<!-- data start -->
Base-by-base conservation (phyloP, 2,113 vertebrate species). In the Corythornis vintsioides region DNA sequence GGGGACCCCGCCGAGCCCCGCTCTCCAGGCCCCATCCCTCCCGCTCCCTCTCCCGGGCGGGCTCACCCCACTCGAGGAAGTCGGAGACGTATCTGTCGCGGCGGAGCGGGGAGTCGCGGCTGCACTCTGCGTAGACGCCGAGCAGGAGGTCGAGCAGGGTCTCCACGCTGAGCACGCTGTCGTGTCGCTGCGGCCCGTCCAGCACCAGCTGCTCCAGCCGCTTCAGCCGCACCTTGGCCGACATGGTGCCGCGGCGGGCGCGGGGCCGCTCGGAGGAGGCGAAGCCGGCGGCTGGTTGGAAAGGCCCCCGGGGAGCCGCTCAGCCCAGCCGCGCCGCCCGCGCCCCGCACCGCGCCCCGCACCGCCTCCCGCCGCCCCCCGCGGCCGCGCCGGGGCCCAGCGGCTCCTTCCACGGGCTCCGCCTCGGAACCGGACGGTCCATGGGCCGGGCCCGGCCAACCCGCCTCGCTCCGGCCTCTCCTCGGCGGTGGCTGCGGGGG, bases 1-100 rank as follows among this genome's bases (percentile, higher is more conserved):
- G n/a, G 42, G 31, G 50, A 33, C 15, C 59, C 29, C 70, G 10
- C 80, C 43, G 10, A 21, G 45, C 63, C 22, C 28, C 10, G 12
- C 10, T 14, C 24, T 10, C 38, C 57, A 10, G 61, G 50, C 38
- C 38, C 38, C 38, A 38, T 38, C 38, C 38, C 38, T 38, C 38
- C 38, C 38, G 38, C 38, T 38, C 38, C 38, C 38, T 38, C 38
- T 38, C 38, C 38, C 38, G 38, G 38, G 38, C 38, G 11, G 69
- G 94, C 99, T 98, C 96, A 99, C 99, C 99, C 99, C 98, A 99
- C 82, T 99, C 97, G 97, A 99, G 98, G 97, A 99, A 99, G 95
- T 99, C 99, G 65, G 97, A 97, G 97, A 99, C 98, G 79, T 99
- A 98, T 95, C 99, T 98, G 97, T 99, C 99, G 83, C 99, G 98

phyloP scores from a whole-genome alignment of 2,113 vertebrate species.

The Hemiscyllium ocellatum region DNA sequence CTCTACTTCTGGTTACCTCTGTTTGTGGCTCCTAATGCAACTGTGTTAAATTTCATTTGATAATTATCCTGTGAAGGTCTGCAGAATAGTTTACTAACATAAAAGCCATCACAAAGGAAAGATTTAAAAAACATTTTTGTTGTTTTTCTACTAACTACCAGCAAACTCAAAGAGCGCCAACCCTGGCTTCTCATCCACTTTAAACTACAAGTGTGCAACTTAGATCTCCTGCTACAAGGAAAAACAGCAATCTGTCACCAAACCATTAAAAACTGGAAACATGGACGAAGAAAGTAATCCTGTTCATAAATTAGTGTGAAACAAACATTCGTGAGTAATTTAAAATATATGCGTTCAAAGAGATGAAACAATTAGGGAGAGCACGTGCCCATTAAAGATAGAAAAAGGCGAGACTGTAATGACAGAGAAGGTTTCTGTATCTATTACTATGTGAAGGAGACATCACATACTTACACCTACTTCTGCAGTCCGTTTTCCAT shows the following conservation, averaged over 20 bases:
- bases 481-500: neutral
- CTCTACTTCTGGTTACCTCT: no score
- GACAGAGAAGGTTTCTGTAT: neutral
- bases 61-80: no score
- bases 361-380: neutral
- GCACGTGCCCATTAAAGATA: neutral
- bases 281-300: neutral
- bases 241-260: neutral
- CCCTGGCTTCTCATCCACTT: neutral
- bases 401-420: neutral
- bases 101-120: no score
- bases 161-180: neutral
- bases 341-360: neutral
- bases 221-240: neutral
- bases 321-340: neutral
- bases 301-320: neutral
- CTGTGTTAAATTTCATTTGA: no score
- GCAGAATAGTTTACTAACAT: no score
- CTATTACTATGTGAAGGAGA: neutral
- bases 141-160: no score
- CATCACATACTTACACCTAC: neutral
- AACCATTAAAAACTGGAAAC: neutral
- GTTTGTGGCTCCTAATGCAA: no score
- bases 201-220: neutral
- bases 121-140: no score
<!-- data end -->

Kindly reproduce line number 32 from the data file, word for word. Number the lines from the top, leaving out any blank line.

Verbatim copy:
- CTATTACTATGTGAAGGAGA: neutral